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5 Breathing Exercises To Relax Your Mind

5 Breathing Exercises To Relax Your Mind

It might not sound very important, but learning how to utilise our breath is essential to the health of our body and mind. Think about it: we take care of our body by providing it with nourishing foods, so why don’t we bring the same nourishment to our body using our breath? Breath is necessary to our life just as food is necessary to our body, so it makes sense to ensure that we are aware and conscious of it.

Managing your breath has a positive impact on your sympathetic nervous system, taking it from an elevated fight or flight response to a calm response of the parasympathetic nervous system. The parasympathetic nervous system controls your rest, relax and digest response. Continued deep, controlled breathing exercises teaches your body to engage the parasympathetic nervous system, resulting in low blood pressure, less stress, and an overall relaxed feeling.

As Sheila Patel, M.D says in her article Breathing for Life: The Mind-Body Healing Benefits of Pranayama“Deep breathing can help calm and slow down the emotional turbulence in the mind.”

The Exercises

1. Nadi Shodhana or Alternate Nostril Breathing

This exercise is brilliant if you’re feeling worried or you need an energy boost. Nadi Shodhana is said to clear the channels and lower your heart rate. You might feel a bit odd doing it at first, but I can assure you, it feels good!

The Technique:

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  1. Hold your right thumb over your right nostril and inhale deeply through your left nostril.
  2. At the peak of your inhalation, close off your left nostril with your third and fourth fingers, then exhale smoothly through your right nostril.
  3. After a full exhalation, inhale through the right nostril, closing it off with your right thumb at the peak of your inhalation.
  4. Continue this for as many breaths as you like. Your breathing should flow effortlessly while your mind gently observes your flow of breath.

This exercise helps harmonize the left and right hemisphere of the brain and ensures that prana (force of life) flows smoothly. Here is the Chopra Centre’s guide to Nadi Shodhana breathing.

2. Sama Vritti or Equal Breathing

This breathing technique is very simple and can work anytime, but it’s been found to be super effective before bed. This exercise will introduce some balance to your breathing which will do wonders for your body and mind. It keeps your mind focused but calm, reduces stress, and calms the sympathetic nervous system. It’s also a useful technique if you have a presentation coming up or a big day at work looming. This exercise is ideal to do for a few moments before the event to just balance and ground yourself.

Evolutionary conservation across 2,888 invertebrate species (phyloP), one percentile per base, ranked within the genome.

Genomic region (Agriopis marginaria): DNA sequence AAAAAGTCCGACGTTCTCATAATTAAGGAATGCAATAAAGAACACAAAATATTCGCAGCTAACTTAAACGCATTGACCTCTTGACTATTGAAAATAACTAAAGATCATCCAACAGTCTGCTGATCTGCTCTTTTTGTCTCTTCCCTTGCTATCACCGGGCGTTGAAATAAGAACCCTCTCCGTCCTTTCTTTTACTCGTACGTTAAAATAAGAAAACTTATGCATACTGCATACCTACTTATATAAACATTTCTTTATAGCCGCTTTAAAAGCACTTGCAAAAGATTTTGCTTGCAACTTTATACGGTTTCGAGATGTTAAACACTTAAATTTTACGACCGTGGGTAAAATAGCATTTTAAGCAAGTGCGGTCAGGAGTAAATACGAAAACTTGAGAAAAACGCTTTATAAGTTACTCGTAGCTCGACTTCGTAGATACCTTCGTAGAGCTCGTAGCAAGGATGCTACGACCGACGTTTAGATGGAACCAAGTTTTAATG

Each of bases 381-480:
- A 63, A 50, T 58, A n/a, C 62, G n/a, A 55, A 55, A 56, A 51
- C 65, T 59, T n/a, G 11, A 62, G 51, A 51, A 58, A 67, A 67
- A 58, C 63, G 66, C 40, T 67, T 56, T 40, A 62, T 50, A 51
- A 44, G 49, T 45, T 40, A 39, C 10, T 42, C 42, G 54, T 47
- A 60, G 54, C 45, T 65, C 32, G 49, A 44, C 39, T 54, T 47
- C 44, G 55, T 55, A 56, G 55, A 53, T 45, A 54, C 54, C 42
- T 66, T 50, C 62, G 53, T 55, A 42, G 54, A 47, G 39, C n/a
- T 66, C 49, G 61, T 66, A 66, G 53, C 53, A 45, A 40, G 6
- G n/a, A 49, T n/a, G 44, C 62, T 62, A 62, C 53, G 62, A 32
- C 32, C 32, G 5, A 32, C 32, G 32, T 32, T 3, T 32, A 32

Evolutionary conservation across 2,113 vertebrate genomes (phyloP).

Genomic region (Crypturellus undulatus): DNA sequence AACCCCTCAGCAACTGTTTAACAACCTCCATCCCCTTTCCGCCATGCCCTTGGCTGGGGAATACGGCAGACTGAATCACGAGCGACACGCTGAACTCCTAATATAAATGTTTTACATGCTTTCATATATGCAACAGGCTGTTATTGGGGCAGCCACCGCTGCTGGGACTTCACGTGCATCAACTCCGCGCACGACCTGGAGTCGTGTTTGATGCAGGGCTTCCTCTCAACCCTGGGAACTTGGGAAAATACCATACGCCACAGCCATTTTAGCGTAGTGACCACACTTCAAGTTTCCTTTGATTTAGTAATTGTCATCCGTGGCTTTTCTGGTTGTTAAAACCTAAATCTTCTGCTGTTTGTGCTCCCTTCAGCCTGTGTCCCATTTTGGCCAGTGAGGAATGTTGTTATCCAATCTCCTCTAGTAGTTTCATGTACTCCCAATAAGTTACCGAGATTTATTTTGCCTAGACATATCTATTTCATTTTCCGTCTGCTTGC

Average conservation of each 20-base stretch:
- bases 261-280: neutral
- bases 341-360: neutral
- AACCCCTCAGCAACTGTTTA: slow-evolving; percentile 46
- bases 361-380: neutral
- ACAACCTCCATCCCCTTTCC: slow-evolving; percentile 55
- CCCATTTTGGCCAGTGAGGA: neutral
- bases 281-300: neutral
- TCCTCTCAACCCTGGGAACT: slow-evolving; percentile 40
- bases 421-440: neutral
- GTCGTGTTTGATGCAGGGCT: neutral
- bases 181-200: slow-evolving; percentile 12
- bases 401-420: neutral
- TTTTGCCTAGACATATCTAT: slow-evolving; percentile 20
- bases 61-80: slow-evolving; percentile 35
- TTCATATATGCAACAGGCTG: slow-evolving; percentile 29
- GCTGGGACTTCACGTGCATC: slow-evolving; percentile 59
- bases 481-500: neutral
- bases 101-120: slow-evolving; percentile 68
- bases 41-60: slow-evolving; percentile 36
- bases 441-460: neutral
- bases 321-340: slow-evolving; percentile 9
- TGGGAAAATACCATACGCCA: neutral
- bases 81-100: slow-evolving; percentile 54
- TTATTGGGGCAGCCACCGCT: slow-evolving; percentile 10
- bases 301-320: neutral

The Technique:

Inhale for a count of four, then exhale for a count of four. Inhale and exhale through the nose. As you get used to this exercise you can gradually increase the amount of breaths from four to six to eight.

Check out Dr. Robin Burzin’s article on how simple breathing calms your mind.

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3. Complete Belly Breath

This one is ideal if your mind feels non-stop and overactive. It brings your focus within and allows you to learn how to control your breath and anchor yourself. As Thich Nhat Hanh says “Feelings come and go like clouds in a windy sky. Conscious breathing is my anchor.”

Check out this article How to Breathe Correctly for a more extensive guide about similar breathing exercises.

The Technique:

You can do this one laying down and sitting. I prefer to do it laying down because I can really feel my belly expanding, like I’m supported by the earth.

  1. Get into a comfortable position and place your hand on your belly, relaxing your abdominal muscles.
  2. Inhale deeply, feeling your abdomen rise. This breath expands your lungs so you should feel your rib cage expand and your collarbone rise.
  3. At the peak of inhalation, pause for a breath (or longer, if you’re a pro!) then gently exhale with ease and fluidity.
  4. To ensure any air left in your lungs completely gone, contract your abdomen muscles slightly.

You can do this exercise anytime you wish. I find it’s an awesome one to do after some yoga, especially during savasana. If you don’t do yoga, this one is excellent at the end of the day or when you’re feeling tired and want to feel supported.

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4. Ujjayi or Ocean Breath

I love this breathing exercise. It really allows you to let go of all the problems of the day. It is absolutely ideal if you feel angry or frustrated as it’s extremely cleansing.

Pronounced “oo-jai”, many say this breath allows cooling pranayama to flow, which immediately settles and refreshes your mind.

The Technique:

  1. Inhale deeper than you normally would.